Coheed and Cambria – Vaxis – Act II: Window of the Waking Mind review: A rigorous expansion of the band’s mythology |


In the age of mega-franchises and serialized television, modern audiences are well used to putting in the work before settling in for the last superhero hug on the big screen, and getting up to speed before gorge on the new Netflix hit. Rare, however, is the obligation to rave when it comes to the release of an album…

Since 2002, New York prog-metal bands Coheed and Cambria have built a sprawling multimedia narrative, each of their albums (beginning with The second stage turbine blade) tied to a complex sci-fi conceit. Dubbed “The Amory Wars,” C&C’s epic tale spans a range of comic books, a novel, and an iOS video game, among other non-musical entries. Needless to say, the breadth of frontman and engine Claudio Sanchez’s expansive mythos has spawned a voracious fan community.

Twenty years after those inventive beginnings, Sanchez and his Coheed acolytes show no signs of stopping. New album Vaxis II: A Window to the Awakened Mind serves as the second installment of a prequel to the original story, told over eight ongoing albums (not including 2015’s eerily personal standalone The color before the sun). For newcomers, the group’s esoteric galactic drama can prove nearly inscrutable – a tale of Tri-Mages, predicted saviors, and the downfall of the universe. That is, unless you want to spend an afternoon mapping this dense lore via the Coheed and Cambria Wiki.

The Coheed myth is the creative engine of the group. It is also, you will be relieved to hear it, no need to tackle it to enjoy the music. For the majority, Vaxis II: A Window to the Awakened Mind can be taken on its own merits.

There’s a lot to do here, from catchy pop-rock bangs to labyrinthine arrangements that twist under impressive guitar work. After an ominous opening, the first track proper, beautiful losers, breathes his way within earshot. With its huge powerchords draped in arpeggiated pinpricks, the track makes for an engaging start that’s cemented by its solid chorus hook. The barbed riffs and double-octave leads of Comatose and the fuzz-soaked brutalism of Shouldersone of the strongest cuts on the record, proves that the band, unlike many progressive artists, knows the value of the three-minute banger.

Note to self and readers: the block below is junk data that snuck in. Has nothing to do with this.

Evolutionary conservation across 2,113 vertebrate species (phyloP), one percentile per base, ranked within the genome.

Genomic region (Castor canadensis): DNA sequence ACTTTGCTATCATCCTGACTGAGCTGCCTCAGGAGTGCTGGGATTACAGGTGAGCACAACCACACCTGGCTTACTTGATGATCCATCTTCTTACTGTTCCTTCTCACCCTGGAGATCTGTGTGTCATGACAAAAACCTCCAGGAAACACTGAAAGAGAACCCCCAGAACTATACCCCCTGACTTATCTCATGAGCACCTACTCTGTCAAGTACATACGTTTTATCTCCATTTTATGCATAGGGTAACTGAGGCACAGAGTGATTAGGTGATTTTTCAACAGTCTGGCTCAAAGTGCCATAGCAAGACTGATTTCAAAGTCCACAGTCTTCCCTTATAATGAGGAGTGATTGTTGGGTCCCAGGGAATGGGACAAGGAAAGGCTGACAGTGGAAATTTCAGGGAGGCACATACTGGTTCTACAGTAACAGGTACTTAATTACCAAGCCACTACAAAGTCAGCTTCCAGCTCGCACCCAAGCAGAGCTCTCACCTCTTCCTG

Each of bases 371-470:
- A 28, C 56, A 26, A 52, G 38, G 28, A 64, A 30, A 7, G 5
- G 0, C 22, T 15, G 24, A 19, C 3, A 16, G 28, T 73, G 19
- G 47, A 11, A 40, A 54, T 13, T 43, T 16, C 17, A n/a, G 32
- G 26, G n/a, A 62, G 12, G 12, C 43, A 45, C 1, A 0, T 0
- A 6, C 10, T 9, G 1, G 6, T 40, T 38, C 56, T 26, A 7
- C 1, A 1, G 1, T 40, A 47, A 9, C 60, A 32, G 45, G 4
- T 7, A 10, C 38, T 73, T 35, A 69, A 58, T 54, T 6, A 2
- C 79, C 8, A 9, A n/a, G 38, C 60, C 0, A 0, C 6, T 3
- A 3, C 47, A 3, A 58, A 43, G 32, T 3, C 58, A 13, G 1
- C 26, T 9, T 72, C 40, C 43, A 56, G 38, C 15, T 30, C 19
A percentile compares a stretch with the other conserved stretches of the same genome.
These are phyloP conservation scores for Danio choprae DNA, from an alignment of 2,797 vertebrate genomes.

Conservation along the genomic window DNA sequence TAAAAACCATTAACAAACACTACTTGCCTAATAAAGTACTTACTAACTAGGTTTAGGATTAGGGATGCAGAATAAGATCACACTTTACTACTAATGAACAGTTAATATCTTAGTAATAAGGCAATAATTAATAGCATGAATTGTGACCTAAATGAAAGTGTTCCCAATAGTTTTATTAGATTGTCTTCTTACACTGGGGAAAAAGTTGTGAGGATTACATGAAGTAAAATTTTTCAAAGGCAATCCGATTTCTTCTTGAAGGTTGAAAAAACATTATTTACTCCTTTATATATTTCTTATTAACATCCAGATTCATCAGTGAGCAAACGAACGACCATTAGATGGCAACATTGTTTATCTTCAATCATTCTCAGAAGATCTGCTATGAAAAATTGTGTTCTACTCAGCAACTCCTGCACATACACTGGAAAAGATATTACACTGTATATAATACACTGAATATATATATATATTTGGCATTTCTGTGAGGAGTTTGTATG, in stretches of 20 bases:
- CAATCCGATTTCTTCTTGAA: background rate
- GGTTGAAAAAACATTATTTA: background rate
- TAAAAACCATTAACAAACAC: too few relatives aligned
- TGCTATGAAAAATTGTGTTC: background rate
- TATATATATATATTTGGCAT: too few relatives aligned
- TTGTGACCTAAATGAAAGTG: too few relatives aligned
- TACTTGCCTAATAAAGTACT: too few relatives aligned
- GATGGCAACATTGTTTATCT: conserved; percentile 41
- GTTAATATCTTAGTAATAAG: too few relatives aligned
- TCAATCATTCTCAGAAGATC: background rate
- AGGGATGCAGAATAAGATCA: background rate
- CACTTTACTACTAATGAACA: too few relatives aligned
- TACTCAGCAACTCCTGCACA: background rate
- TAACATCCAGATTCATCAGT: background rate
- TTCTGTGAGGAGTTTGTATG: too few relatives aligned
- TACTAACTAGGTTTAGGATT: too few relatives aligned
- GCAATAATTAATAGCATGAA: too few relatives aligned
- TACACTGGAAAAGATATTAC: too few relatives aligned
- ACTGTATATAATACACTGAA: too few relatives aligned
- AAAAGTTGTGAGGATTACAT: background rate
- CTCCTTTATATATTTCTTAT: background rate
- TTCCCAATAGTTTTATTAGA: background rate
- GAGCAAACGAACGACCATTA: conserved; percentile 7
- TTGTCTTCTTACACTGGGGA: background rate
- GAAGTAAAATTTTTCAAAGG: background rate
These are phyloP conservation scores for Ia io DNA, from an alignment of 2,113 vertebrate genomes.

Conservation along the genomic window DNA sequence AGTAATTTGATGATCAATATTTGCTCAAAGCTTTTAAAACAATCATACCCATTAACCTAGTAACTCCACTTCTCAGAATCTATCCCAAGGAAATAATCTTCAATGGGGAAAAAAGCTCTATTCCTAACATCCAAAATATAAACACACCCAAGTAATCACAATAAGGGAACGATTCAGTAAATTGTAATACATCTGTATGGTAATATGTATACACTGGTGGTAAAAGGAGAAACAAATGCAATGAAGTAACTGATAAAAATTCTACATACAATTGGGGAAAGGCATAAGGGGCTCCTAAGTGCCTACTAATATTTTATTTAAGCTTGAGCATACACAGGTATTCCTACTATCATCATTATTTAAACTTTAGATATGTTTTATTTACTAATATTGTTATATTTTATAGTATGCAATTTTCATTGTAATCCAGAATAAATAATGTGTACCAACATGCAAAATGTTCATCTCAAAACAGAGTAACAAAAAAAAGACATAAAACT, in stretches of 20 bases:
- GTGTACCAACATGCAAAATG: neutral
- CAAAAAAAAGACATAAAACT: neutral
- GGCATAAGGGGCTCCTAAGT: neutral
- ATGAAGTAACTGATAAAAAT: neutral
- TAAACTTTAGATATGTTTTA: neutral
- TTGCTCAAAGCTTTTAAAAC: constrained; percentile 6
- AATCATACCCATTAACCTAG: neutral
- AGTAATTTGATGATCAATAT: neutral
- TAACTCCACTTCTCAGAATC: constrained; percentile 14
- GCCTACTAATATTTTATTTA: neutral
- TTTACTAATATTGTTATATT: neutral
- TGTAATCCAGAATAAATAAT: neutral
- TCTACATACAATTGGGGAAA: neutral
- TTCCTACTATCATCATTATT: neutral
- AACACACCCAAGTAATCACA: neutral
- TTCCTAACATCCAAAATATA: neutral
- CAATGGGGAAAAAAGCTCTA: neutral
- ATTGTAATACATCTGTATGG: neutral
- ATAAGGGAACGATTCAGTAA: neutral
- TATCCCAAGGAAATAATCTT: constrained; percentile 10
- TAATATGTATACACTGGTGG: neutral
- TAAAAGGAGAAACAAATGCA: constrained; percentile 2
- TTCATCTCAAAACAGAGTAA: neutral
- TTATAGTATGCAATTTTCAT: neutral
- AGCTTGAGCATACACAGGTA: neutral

It is in this urgent form that the album is most effective, with the calculated and controlled six-string interplay of Sanchez and lead guitarist Travis Stever functioning as both a pleasing melody and a power boost. Sanchez’s shifting voice is also top-notch. However, as the record progresses, its post-punk intensity occasionally gives way to clichéd rock enunciation – as on the too-long love murder one and the other smooth The Liars Club – reminiscent of Jack Black making his way through a Tenacious D.

At 53 minutes, Vaxis II is a long file. Deeper cuts like the poppy An act of disappearance match the influence of the opening salvo, but there’s also the heartfelt simplicity (and Hallmark sentimentality) of Our lovethe whirlwind Bloodand electronics with automatic adjustment of evil man, which sports a stunning lead guitar buried in its soggy effects mix. The album enjoyed the least success on some of its more progressive expeditions. The big riffs of Scales of Supremacy carve a favorable path around a meaningless-sounding sci-fi scene, but the final nine-minute title track becomes entangled in a quagmire of rock opera, pseudo-heroic epic and aimless metallic histrionics. By the time we reach the jarring, flippant climax, we can’t help but wonder if what we’re listening to is an unfettered work of genius or an ego-stroking misadventure. Either way, it’s not something we’ll be rushing into.

Despite our distaste for its authoritative conclusion, Vaxis IIopens up tracks for you, plus the icy, palm-muted Blood and the bubbling An act of disappearance hit hard and demonstrate Coheed and Cambria’s ability to distill their imaginations into economical, well-written songs.

For the Coheed dyed-in-the-wool congregation, Vaxis II should fit satisfactorily into the larger narrative puzzle of the bunch and deliver the elements that shaped the first installment of this sonic prequel. For everyone else, Vaxis II is unstable listening; sometimes infuriating, often dazzling.

Vaxis II: A Window to the Awakened Mind is now available via Roadrunner.


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